Photo of Dr Tobias Zech

Dr Tobias Zech

Molecular & Clinical Cancer Medicine


Invasion and Metastasis

Cell migration is fundamental to diverse aspects of the development and life of multicellular organisms. Angiogenesis, the immune system and neuritogenesis, to name but a few, all rely on the correct movement of cells to their destination in tissues in time and space.

During the progression of tumours, cells that were previously stationary re-acquire the ability to move through the adjacent tissue, a process known as cancer cell invasion. Cancer cell invasion often eventually leads to tumour cells entering the bloodstream (extravasation) and finally the colonisation of secondary tissues where metastatic secondary lesions of the primary tumour are formed.

We are aiming to understand the mechanisms that enable cells to move in a three dimensional tissue environment in health and especially during tumour progression. Work in our lab is currently funded by the Breast Cancer Now, North West Cancer Research Fund, the Wellcome Trust and the BBSRC.

Please find a describtion of our current projects in Reserach Interests 2 and 3.

Actin mediated receptor recycling and cancer cell invasion

Actin contributes to vesicular trafficking, acting as a molecular scaffold, providing force to deform membranes, facilitating vesicle abscission or propelling a vesicle through the cytoplasm and recent studies highlight important connections between the directed trafficking of receptors and the impact on cell migration and actin dynamics. A number of newly described actin nucleation promoting factors, such as the vesicle associated protein WASH, reveal unexpected roles of actin in membrane traffic and suggest that the cell dedicates a significant proportion of its regulation of actin dynamics to controlling trafficking. We are currently identifying the biological functions of vesicular actin in receptor trafficking. Our research can show that WASH mediated actin binding of receptors on endosomal membranes dictates their trafficking route towards recycling to the plasma membrane, away from ESCRT complex mediated receptor degradation pathways. This has important implications for receptor kinase driven tumors, like Her2 positive breast cancer, since the mechanism that recycles Her2 to the cell surface is pivotal for tumor progression and deregulated in drug resistance. We hope that by investigating WASH mediated receptor recycling we will find novel ways to target Her2 positive breast cancer.

Force in Migration: Mechanisms of invasive cell migration

As soon as normal tissue organization within a tumour breaks down cancer cells are thought to be able to migrate out by degrading the surrounding extracellular matrix or moving along channels in the tissue. Irrespective of the degradative ability, all cancer cells have to be able to migrate efficiently in a directional manner to complete the first step of the metastatic cascade -the invasion into surrounding tissues. Cell migration on a two-dimensional (2D) surface, mostly cell culture dishes, has been studied extensively and is driven by a well characterised mechanism involving basal adhesion sites called focal adhesions, actin driven protrusions called lamellipodia and actomyosin contractile forces. In contrast, the mechanisms of directional protrusive migration in drastically different three-dimensional (3D) tissue environments are not understood on a molecular level.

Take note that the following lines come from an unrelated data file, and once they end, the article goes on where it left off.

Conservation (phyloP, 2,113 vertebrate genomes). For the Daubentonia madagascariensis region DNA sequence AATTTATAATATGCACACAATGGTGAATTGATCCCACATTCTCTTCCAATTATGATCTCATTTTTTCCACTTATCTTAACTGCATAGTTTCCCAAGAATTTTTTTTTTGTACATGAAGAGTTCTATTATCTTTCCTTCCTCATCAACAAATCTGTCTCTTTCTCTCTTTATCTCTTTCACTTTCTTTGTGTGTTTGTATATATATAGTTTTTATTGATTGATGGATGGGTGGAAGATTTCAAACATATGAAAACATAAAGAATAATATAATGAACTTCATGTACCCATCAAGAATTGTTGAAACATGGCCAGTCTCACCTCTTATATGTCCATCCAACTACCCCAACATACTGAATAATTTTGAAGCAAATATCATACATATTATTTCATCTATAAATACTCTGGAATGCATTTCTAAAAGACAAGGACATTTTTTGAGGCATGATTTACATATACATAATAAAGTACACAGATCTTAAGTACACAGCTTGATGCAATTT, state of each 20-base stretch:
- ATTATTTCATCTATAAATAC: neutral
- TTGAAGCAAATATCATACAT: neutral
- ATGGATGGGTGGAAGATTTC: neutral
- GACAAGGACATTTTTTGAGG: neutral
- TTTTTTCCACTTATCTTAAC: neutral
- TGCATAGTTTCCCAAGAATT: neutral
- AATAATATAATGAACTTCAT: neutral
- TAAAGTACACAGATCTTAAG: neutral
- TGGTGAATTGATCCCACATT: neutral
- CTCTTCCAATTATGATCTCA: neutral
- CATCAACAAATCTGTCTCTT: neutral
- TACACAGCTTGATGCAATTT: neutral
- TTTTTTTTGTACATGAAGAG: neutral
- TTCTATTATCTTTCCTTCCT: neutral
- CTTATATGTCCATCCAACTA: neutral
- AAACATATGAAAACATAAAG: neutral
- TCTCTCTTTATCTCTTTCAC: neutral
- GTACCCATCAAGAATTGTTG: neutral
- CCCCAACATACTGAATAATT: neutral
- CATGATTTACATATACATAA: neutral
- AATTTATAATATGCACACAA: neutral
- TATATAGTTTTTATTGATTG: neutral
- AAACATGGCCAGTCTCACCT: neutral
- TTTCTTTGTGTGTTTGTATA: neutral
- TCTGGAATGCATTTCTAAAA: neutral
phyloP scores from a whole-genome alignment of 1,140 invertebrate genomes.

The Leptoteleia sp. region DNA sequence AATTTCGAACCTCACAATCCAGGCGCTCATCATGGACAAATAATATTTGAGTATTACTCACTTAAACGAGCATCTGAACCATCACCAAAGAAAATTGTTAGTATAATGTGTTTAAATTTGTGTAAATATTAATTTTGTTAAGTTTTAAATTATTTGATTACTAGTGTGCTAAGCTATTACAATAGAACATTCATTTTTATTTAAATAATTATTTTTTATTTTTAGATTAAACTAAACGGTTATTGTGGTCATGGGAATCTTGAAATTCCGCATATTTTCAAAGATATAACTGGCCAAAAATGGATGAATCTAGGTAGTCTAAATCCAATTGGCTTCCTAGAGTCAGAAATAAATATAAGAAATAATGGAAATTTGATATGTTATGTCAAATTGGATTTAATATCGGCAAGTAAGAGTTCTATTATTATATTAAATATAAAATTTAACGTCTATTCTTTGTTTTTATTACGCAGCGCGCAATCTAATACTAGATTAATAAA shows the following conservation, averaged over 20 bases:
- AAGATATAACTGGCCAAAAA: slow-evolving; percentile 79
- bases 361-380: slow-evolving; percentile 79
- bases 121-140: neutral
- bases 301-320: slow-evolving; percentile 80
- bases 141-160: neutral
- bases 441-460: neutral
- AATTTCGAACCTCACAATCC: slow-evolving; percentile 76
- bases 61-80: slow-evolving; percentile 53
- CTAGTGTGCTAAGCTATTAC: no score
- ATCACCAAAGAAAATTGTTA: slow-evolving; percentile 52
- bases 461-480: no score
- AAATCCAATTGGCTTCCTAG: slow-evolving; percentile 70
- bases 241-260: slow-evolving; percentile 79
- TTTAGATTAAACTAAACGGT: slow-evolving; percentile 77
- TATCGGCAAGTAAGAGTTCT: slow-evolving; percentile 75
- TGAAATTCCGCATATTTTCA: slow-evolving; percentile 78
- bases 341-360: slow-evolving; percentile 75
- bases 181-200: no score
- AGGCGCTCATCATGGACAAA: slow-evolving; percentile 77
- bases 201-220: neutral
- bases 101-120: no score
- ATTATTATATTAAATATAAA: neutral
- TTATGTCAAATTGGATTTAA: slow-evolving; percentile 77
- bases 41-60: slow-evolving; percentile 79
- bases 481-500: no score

One of the major roadblocks to successful 3D matrix migration of cancer cells is the need to deform and move the nucleus forward when migrating in geometrically confined tissue with dense cross-linked extracellular matrix (ECM). For effective 3D matrix migration the outer nuclear membrane needs to be coupled to the cytoskeleton through a family of proteins called Nesprins. The n-terminal domains of Nesprins bind to the cytoskeleton whereas the c-terminal KASH domains bind SUN domain protein in the nuclear intramembrane space to transduce force into the nucleus and affect the nuclear cytoskeleton. Actomyosin based force transmission into the nucleus has been shown to affect both the expression profile of nuclear structural components, like lamin A/C and also to initiate oncogenic global changes in gene transcription though tension sensitive transcription factors like YAP/TAZ and Twist.
Nothing is known about how ECM-adhesion complexes regulate nucleo-cytoplasmic force coupling (NFC) in invasive cancer cell migration and how this affects cell migration in 3D environments. It is a central unanswered question in tumour cell biology, how interactions with tumour and normal tissue ECM are relayed into tension dependent signals that are required for invasion of cancer cells.
We are investigating the composition and function of 3D matrix adhesion sites in invasive cancer cells to decipher how nuclear force coupling drives invasive cell migration and metastatic cancer progression.

Research Grants

Wellcome Trust Four-year PhD Studentship 2016


October 2016 - April 2021

Force in Migration: The Mechanism of Nuclear Force Coupling driven invasive cell migration


February 2019 - September 2022

Bench fees for Mariah Nawwab Abdullah


October 2017 - September 2020

Wellcome Trust Four-Year PhD Studentship with the Cellular and Molecular Physiology PhD Programme


October 2014 - September 2018

Regulation of actin mediated endocytic recycling in invasive Her2 positive breast cancer


December 2014 - December 2017

Plasticity of epithelial cell boundaries governed by EGF and actin remodelling.


November 2014 - October 2017

Stretching the supply routes: ErbB2 gene amplification and endocytic recycling in metastatic breast cancer


January 2015 - January 2019

In search of the pacemakers: Investigating the addiction of ErbB2/Her2 receptor tyrosine kinase expression levels on endocytic recycling


March 2014 - March 2015